Snuck inside the recently passed $1.2 trillion infrastructure bill, is a proposal to have a lockout kill switch device to be installed in all new cars. This is no joke and has already passed in Congress and the House.
A quote from Law Enforcement Today commented: “the Infrastructure bill includes a ‘drunk driving’ kill switch in all cars; some worry government will abuse it. Drunk driving appears to be a cover for what can occur, the possibility for abuse is clearly something which bears watching. This could also give access to outsiders with spyware and hackers.”
Once you open up access to the electronics, it can be misused by the government, preventing you from driving during lockdowns and national health emergencies; and opens up access to criminals with bad intentions, as computer hackers could seize control of these vehicles. This is a huge safety concern and finally elected officials are realizing this is a more serious issue than they thought before passing the bill.
Take a closer look at the Infrastructure bill they jammed through, Section 24220. This mandates installation of equipment to listen to in-car noises and conversation, monitor eyes, and “kill switches” to automatically turn off your car. It states, all new cars in the United States will be required to install these kill switches by 2026. This section was passed allegedly to stop drunk drivers, but the law is very broad. The concern is that it may lead to government abuse of privacy, especially as the government wants more and more control over your car. We have seen this in other areas of our lives too.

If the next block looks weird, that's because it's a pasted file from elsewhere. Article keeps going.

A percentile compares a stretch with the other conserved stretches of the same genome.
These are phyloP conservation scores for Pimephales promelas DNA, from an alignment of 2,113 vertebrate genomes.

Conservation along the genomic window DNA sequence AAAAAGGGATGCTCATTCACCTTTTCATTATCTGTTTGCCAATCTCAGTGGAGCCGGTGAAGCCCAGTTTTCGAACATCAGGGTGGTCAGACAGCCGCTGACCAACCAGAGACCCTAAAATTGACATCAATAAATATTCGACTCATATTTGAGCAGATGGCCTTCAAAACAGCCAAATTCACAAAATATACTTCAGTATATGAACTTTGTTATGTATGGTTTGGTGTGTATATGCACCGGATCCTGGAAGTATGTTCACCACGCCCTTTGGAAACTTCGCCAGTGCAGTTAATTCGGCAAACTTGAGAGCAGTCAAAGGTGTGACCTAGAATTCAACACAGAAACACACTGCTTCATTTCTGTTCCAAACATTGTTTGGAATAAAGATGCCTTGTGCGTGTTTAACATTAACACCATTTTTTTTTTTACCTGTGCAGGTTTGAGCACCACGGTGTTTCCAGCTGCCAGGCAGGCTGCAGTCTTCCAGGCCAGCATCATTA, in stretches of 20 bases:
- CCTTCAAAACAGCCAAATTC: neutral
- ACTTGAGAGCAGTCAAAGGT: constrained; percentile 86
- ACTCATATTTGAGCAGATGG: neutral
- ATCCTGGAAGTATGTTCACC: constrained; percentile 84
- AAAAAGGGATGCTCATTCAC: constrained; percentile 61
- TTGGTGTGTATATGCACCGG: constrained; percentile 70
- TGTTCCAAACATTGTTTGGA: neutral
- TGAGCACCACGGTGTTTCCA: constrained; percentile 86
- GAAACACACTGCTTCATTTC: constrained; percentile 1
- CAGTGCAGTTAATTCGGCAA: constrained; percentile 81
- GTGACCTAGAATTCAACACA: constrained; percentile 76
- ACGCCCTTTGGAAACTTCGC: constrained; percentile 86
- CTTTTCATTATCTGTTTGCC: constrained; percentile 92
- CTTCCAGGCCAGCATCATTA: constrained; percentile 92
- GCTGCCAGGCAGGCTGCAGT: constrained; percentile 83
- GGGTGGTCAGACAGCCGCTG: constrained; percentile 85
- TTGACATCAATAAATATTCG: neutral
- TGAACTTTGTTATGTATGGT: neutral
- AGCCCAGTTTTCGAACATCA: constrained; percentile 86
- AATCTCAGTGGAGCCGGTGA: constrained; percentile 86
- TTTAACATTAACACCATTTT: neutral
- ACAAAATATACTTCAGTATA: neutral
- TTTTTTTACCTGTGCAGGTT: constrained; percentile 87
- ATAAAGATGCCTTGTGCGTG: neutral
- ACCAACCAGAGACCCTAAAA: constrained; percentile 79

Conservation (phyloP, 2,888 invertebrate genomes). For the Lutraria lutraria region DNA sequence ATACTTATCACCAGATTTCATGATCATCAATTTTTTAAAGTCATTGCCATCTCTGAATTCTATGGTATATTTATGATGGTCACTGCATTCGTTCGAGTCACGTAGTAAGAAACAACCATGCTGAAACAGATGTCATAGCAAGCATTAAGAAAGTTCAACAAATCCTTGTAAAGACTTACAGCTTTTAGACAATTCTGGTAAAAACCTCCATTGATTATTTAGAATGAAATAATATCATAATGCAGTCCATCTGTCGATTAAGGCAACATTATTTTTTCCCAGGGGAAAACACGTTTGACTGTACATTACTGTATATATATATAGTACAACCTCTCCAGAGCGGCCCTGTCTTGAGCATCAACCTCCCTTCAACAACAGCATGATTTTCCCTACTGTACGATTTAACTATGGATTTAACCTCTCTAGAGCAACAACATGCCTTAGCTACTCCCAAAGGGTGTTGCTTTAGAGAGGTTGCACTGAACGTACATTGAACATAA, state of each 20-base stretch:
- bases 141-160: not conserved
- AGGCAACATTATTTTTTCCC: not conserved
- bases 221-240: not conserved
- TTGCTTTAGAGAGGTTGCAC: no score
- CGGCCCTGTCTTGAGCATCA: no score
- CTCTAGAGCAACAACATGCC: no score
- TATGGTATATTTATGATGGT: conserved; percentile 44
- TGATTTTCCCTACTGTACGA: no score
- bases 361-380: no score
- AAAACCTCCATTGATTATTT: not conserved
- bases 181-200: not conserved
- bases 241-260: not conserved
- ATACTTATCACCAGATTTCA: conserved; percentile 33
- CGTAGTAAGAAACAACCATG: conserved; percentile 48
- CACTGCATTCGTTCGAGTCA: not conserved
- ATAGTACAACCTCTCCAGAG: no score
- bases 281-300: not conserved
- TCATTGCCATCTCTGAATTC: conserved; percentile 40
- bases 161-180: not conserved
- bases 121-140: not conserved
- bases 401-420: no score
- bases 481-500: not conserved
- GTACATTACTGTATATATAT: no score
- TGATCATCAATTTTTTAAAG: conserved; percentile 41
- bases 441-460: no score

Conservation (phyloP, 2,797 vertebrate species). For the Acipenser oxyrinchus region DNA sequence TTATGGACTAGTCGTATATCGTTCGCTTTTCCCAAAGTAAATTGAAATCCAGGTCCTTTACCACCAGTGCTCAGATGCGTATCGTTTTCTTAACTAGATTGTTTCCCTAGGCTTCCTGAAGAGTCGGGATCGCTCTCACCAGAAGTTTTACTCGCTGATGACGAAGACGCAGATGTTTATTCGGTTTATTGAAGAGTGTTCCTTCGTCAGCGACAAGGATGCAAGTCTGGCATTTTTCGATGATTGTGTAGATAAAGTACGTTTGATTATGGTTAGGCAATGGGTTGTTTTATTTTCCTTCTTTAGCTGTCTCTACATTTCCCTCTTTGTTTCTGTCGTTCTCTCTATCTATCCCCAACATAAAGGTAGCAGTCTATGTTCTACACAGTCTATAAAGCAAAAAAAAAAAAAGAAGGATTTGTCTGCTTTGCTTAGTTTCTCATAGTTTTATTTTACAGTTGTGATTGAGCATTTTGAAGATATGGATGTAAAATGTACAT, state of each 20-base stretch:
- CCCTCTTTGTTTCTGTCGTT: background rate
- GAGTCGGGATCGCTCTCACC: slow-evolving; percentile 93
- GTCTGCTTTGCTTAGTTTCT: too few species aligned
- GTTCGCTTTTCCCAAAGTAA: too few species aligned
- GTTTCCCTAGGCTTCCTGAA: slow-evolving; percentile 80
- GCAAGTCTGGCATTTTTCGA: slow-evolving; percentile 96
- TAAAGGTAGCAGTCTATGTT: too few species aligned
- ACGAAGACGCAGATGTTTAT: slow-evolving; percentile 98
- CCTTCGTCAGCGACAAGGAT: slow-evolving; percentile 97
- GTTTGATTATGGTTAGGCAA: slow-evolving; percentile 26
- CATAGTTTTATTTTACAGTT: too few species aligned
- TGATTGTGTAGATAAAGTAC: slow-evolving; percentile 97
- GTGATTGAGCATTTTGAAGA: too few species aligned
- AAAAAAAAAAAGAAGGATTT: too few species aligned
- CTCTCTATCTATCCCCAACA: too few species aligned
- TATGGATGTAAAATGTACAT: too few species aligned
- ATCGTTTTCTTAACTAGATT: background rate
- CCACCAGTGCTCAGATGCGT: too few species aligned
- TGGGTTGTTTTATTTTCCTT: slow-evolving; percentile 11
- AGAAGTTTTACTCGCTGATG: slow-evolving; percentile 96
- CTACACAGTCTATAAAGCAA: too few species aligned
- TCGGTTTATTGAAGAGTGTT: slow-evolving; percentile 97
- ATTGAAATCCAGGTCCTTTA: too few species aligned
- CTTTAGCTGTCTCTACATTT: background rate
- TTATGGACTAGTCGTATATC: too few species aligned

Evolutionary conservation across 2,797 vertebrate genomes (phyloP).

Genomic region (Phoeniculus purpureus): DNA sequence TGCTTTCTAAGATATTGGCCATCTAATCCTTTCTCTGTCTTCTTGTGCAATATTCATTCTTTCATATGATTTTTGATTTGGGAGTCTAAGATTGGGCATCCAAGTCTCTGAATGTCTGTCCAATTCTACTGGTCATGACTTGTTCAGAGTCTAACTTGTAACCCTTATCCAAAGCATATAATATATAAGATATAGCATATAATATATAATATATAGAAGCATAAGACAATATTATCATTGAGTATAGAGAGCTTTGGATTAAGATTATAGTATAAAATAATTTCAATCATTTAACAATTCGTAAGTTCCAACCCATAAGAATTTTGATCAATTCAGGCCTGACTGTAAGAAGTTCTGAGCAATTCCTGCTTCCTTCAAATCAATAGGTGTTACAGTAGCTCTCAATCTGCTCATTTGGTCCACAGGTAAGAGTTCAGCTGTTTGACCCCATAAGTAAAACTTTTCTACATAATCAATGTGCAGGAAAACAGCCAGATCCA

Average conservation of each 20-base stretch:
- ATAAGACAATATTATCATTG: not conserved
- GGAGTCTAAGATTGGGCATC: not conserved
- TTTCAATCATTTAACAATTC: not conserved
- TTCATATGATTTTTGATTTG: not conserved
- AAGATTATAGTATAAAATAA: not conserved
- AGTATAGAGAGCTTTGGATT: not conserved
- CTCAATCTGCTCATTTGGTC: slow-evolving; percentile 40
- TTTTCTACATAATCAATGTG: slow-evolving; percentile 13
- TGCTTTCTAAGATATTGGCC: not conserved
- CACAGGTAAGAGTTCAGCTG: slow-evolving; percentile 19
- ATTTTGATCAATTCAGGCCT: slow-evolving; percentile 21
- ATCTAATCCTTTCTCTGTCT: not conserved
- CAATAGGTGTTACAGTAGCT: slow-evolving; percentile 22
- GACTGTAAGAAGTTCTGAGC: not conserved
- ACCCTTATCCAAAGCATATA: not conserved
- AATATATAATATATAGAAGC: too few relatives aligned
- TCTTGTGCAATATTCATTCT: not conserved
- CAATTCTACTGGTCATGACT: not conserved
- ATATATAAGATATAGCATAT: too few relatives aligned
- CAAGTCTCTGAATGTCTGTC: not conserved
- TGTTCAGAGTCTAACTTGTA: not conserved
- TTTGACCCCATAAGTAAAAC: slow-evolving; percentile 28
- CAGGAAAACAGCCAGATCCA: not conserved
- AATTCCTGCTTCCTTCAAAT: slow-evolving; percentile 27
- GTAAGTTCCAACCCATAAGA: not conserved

When the 1.2 trillion dollar infrastructure bill passed last year, there was a clause added for the purposes of cutting down on drunk driving, prevent high-speed chases, and overall reduce dangerous situations. This would mean that any system that would require vehicles to be connected to wireless networks – which isn’t much of a stretch, since a majority of new cars, and virtually all electric vehicles come standard with Wi-Fi capability and automatic updates. General Motors was one of the leading car manufacturers to include in-car internet connectivity over ten years ago through its OnStar system.
Last November, former U.S. Rep. Bob Barr (R-GA) warned that such devices are a “privacy disaster in the making,” while further warning the law is “disturbingly short on details.”
Law Enforcement Today published a piece on the kill switches last year, which included this quote: “What we do know is that the ‘safety’ device must ‘passively monitor the performance of a driver of a motor vehicle to accurately identify whether that driver may be impaired.’ Everything about this mandatory measure should set off red flags.”
Such a law has possible chilling consequences, if taken to its theoretical extreme. Why do you think the bureaucracy is pushing things such as the “smart grid?” Once again, that would allow the federal government to control what Americans set their thermostats at, how many hours per day we could run our air conditioning and the distance you can drive as well. No I’m not wearing a tin foil hat, many of these controls are already in place.